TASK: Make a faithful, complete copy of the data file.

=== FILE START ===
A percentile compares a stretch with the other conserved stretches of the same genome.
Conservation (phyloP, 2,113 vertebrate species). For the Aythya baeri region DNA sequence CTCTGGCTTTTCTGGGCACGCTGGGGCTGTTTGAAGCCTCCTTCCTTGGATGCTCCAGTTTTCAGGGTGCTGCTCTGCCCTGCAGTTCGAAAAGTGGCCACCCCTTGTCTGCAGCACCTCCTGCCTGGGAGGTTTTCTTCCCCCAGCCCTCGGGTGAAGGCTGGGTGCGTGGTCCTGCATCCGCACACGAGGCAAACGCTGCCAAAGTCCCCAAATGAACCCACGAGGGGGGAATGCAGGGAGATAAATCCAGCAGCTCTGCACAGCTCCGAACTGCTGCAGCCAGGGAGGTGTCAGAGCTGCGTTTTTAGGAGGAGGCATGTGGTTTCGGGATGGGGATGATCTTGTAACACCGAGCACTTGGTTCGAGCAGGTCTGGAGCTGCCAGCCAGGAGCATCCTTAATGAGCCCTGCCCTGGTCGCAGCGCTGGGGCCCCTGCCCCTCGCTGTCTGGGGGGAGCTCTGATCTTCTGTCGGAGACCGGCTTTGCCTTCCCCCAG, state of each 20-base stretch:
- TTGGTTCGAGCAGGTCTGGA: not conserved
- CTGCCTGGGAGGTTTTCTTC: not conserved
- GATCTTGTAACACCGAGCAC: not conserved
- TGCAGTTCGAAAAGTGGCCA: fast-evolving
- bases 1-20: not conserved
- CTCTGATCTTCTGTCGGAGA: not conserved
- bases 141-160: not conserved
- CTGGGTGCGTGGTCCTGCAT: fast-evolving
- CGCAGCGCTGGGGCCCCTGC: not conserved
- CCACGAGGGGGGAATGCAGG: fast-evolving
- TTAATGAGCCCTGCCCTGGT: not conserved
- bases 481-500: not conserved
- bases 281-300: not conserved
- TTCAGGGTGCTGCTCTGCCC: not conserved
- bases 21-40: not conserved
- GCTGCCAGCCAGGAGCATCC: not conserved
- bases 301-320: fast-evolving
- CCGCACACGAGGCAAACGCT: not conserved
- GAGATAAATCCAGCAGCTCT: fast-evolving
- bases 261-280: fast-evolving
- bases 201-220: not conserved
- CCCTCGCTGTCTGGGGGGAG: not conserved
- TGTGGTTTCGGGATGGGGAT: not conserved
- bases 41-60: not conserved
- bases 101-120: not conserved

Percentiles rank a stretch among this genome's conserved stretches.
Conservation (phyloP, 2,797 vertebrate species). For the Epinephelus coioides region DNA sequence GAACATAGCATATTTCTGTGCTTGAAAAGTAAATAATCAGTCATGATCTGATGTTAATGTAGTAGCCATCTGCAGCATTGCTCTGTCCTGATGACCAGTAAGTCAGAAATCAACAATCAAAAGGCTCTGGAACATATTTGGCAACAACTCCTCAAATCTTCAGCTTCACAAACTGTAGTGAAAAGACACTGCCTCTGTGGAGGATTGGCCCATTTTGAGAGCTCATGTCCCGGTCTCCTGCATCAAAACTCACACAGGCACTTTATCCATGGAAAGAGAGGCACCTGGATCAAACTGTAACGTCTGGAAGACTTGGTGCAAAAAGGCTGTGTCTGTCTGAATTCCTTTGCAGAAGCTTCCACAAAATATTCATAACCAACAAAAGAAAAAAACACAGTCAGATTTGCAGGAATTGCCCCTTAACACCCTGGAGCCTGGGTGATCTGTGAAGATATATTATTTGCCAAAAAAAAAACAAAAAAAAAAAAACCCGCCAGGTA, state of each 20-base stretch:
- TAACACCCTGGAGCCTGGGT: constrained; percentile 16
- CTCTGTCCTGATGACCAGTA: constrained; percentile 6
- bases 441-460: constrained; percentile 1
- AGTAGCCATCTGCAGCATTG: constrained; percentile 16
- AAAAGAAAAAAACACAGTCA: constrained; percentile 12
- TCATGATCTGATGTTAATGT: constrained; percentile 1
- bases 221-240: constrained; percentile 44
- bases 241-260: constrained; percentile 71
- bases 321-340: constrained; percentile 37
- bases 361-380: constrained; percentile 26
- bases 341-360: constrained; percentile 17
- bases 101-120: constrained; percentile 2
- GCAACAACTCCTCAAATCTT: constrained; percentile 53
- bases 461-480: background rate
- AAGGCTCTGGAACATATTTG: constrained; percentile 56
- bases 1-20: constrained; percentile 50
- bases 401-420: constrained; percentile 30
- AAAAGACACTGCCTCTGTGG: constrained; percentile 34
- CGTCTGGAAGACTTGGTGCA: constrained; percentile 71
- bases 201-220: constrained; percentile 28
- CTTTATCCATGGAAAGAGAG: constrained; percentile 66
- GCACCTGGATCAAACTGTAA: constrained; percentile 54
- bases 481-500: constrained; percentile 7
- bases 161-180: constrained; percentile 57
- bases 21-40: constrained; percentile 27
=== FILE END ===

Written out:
A percentile compares a stretch with the other conserved stretches of the same genome.
Conservation (phyloP, 2,113 vertebrate species). For the Aythya baeri region DNA sequence CTCTGGCTTTTCTGGGCACGCTGGGGCTGTTTGAAGCCTCCTTCCTTGGATGCTCCAGTTTTCAGGGTGCTGCTCTGCCCTGCAGTTCGAAAAGTGGCCACCCCTTGTCTGCAGCACCTCCTGCCTGGGAGGTTTTCTTCCCCCAGCCCTCGGGTGAAGGCTGGGTGCGTGGTCCTGCATCCGCACACGAGGCAAACGCTGCCAAAGTCCCCAAATGAACCCACGAGGGGGGAATGCAGGGAGATAAATCCAGCAGCTCTGCACAGCTCCGAACTGCTGCAGCCAGGGAGGTGTCAGAGCTGCGTTTTTAGGAGGAGGCATGTGGTTTCGGGATGGGGATGATCTTGTAACACCGAGCACTTGGTTCGAGCAGGTCTGGAGCTGCCAGCCAGGAGCATCCTTAATGAGCCCTGCCCTGGTCGCAGCGCTGGGGCCCCTGCCCCTCGCTGTCTGGGGGGAGCTCTGATCTTCTGTCGGAGACCGGCTTTGCCTTCCCCCAG, state of each 20-base stretch:
- TTGGTTCGAGCAGGTCTGGA: not conserved
- CTGCCTGGGAGGTTTTCTTC: not conserved
- GATCTTGTAACACCGAGCAC: not conserved
- TGCAGTTCGAAAAGTGGCCA: fast-evolving
- bases 1-20: not conserved
- CTCTGATCTTCTGTCGGAGA: not conserved
- bases 141-160: not conserved
- CTGGGTGCGTGGTCCTGCAT: fast-evolving
- CGCAGCGCTGGGGCCCCTGC: not conserved
- CCACGAGGGGGGAATGCAGG: fast-evolving
- TTAATGAGCCCTGCCCTGGT: not conserved
- bases 481-500: not conserved
- bases 281-300: not conserved
- TTCAGGGTGCTGCTCTGCCC: not conserved
- bases 21-40: not conserved
- GCTGCCAGCCAGGAGCATCC: not conserved
- bases 301-320: fast-evolving
- CCGCACACGAGGCAAACGCT: not conserved
- GAGATAAATCCAGCAGCTCT: fast-evolving
- bases 261-280: fast-evolving
- bases 201-220: not conserved
- CCCTCGCTGTCTGGGGGGAG: not conserved
- TGTGGTTTCGGGATGGGGAT: not conserved
- bases 41-60: not conserved
- bases 101-120: not conserved

Percentiles rank a stretch among this genome's conserved stretches.
Conservation (phyloP, 2,797 vertebrate species). For the Epinephelus coioides region DNA sequence GAACATAGCATATTTCTGTGCTTGAAAAGTAAATAATCAGTCATGATCTGATGTTAATGTAGTAGCCATCTGCAGCATTGCTCTGTCCTGATGACCAGTAAGTCAGAAATCAACAATCAAAAGGCTCTGGAACATATTTGGCAACAACTCCTCAAATCTTCAGCTTCACAAACTGTAGTGAAAAGACACTGCCTCTGTGGAGGATTGGCCCATTTTGAGAGCTCATGTCCCGGTCTCCTGCATCAAAACTCACACAGGCACTTTATCCATGGAAAGAGAGGCACCTGGATCAAACTGTAACGTCTGGAAGACTTGGTGCAAAAAGGCTGTGTCTGTCTGAATTCCTTTGCAGAAGCTTCCACAAAATATTCATAACCAACAAAAGAAAAAAACACAGTCAGATTTGCAGGAATTGCCCCTTAACACCCTGGAGCCTGGGTGATCTGTGAAGATATATTATTTGCCAAAAAAAAAACAAAAAAAAAAAAACCCGCCAGGTA, state of each 20-base stretch:
- TAACACCCTGGAGCCTGGGT: constrained; percentile 16
- CTCTGTCCTGATGACCAGTA: constrained; percentile 6
- bases 441-460: constrained; percentile 1
- AGTAGCCATCTGCAGCATTG: constrained; percentile 16
- AAAAGAAAAAAACACAGTCA: constrained; percentile 12
- TCATGATCTGATGTTAATGT: constrained; percentile 1
- bases 221-240: constrained; percentile 44
- bases 241-260: constrained; percentile 71
- bases 321-340: constrained; percentile 37
- bases 361-380: constrained; percentile 26
- bases 341-360: constrained; percentile 17
- bases 101-120: constrained; percentile 2
- GCAACAACTCCTCAAATCTT: constrained; percentile 53
- bases 461-480: background rate
- AAGGCTCTGGAACATATTTG: constrained; percentile 56
- bases 1-20: constrained; percentile 50
- bases 401-420: constrained; percentile 30
- AAAAGACACTGCCTCTGTGG: constrained; percentile 34
- CGTCTGGAAGACTTGGTGCA: constrained; percentile 71
- bases 201-220: constrained; percentile 28
- CTTTATCCATGGAAAGAGAG: constrained; percentile 66
- GCACCTGGATCAAACTGTAA: constrained; percentile 54
- bases 481-500: constrained; percentile 7
- bases 161-180: constrained; percentile 57
- bases 21-40: constrained; percentile 27